To finish multiple tasks at the same time, especially duties you have no need of doing, you may contract out or outsource some parts of your social media marketing campaign
For instance, you may hire a virtual assistant or team that will prepare or create nice photos or videos to match textual content, or a social media assistant to prepare content to be posted on your social media accounts.
You have to pay attention to your social networks, such that these platforms always convey the right message using the tone of your voice, with vigor and encouragement.
Social Media Tools and Blog Posts
Asked to provide examples of online tools that may help individuals and businesses to facilitate social media management, Carr said some of the tools that social media marketers use more often are Buffer, HootSuite, and EyeJot.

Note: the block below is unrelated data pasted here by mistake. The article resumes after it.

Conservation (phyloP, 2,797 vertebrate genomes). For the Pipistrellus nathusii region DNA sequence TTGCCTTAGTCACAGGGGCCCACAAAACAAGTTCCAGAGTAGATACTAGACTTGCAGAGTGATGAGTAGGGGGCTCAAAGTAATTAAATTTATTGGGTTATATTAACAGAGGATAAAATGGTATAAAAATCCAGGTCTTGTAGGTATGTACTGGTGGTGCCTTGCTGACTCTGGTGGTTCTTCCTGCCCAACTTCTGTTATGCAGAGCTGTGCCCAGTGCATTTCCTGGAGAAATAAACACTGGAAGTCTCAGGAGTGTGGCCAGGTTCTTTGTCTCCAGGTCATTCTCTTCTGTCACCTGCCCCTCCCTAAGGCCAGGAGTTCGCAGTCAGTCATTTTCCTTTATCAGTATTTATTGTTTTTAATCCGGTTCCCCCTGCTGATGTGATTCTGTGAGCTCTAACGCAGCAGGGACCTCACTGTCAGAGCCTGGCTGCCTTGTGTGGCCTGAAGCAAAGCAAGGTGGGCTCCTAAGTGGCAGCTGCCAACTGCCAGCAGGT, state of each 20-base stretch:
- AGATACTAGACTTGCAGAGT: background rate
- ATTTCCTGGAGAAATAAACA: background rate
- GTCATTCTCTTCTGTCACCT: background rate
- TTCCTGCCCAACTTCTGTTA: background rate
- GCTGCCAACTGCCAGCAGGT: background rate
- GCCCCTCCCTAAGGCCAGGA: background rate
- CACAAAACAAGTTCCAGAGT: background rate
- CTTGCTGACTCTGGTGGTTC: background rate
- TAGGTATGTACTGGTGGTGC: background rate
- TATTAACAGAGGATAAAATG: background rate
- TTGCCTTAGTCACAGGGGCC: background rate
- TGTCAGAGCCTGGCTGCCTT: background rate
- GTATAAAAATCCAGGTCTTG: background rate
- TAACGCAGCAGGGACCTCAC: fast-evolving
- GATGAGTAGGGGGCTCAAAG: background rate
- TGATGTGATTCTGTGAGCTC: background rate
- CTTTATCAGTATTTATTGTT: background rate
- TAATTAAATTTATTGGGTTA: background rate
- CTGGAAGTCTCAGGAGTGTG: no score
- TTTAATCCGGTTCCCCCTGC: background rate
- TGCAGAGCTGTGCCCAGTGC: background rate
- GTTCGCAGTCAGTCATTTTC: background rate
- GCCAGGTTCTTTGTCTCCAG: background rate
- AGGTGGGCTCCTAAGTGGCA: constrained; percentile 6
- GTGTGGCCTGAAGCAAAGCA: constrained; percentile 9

Carr said it is vital for influencers and thought leaders to develop compelling content for communities, such as blogs, podcasts, and YouTube channels.
Apart from that, it is important for companies to obtain content from problems and questions that customers regularly bump into.
The top posts on blog sites are those that begin from customer feedback and complaints, and then flourish into a good-looking fruit tree where customers may partake, she added.
A closely connected subject matter is to draw from the information pool of your own sales department, because it regularly handles customers.
In customer interactions, the sales force encounter and learn problems and complaints customers run into, so social media marketers recommend members of the sales division to contribute and write editorials in the company blog.
Being an Expert
How do you become an expert or authority in your chosen field?